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Acoustic Neuroma

Hello,

I was wondering if someone could tell me if an Acoustic Neuroma would appear on a CT Scan of the sinus's (Sorry may be a silly question!)
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Avatar universal
Did you ever find out what your issue was? Hubby has had a MRI and they are saying it mastoiditis but im pretty positive it's an acoustic neuroma. Any insight you may have would be great.
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Hello!  I know your post is a year old but my doctor just said I need a contrast MRI and he suspects and acoustic neuroma.  How is your husband doing?  What was his final diagnosis and what were his symptoms?  Thanks!!
Avatar universal
COMMUNITY LEADER
Do you have a copy of the report?

I would find it, to my layman guess, them to not be related as one is curvature of the eye and the other is a tumor in the ear.
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Avatar universal
Does anyone know if there can b a relationship between an acoustic neuroma and an worsening astigmatism on the same side of head?
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Avatar universal
COMMUNITY LEADER
It would be on the same plane as the ears - and a CT does bone very well and so CTs are used for acoustic neuromas but only with contrast from what I read.

I found this:
"A detailed analysis of the CT findings in 75 cases of acoustic neuroma is presented. The method of examination included plain and enhanced CT, metrizamide CT cisternography (M-CTC), and gas CT cisternography (gas- CTC). The common CT appearances of acoustic neuromas were as follows: 93.6% appeared as isodense or hypodense on precontrast scan; homogeneous enhancement was observed in 53.8% on postcontrast scan; the tumor center, mostly located at the level of the internal acoustic canal, was spherical in shape with an acute angle between the lateral tumor border and petrous bone; and there was widening of the internal acoustic canal or destruction of petrous bone. However, the presence of an acoustic neuroma could not be excluded if widening of the internal acoustic canal was absent. It was not certain whether contrast filling of the internal acoustic canal occurred at M-CTC in the four cases so examined. One case of intracanalicular neuroma was diagnosed by gas- CTC, which is the most sensitive and reliable technique for detecting and excluding small tumors. The significance of various CT appearances, early diagnosis, and differential diagnosis of acoustic neuroma from other cerebellopontine-angle tumors, particularly meningioma, are discussed. "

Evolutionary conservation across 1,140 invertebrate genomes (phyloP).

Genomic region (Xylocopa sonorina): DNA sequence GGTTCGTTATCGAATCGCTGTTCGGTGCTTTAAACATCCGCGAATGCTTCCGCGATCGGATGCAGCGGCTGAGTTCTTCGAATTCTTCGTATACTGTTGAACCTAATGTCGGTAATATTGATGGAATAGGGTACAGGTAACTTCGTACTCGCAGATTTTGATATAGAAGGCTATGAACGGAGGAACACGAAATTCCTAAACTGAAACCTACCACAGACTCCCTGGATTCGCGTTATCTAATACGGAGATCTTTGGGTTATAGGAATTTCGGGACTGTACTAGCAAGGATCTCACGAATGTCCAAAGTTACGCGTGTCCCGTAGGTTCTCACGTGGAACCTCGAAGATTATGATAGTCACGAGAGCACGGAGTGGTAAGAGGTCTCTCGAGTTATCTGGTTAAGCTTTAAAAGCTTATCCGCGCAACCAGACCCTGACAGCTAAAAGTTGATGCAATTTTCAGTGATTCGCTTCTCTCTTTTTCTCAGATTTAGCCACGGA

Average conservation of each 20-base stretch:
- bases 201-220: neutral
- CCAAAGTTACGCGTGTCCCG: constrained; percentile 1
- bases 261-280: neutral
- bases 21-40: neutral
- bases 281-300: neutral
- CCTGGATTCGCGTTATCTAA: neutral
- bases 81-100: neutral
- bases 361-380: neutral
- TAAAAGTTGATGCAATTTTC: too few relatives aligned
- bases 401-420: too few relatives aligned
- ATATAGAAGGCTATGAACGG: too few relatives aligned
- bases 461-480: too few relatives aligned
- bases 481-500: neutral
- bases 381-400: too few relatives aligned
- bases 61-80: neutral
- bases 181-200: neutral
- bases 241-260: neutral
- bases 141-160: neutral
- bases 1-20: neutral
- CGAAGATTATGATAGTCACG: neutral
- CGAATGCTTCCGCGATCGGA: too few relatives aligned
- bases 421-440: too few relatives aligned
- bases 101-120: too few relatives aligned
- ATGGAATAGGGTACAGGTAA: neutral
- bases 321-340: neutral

If you think you have one - your ENT should evaluate you.
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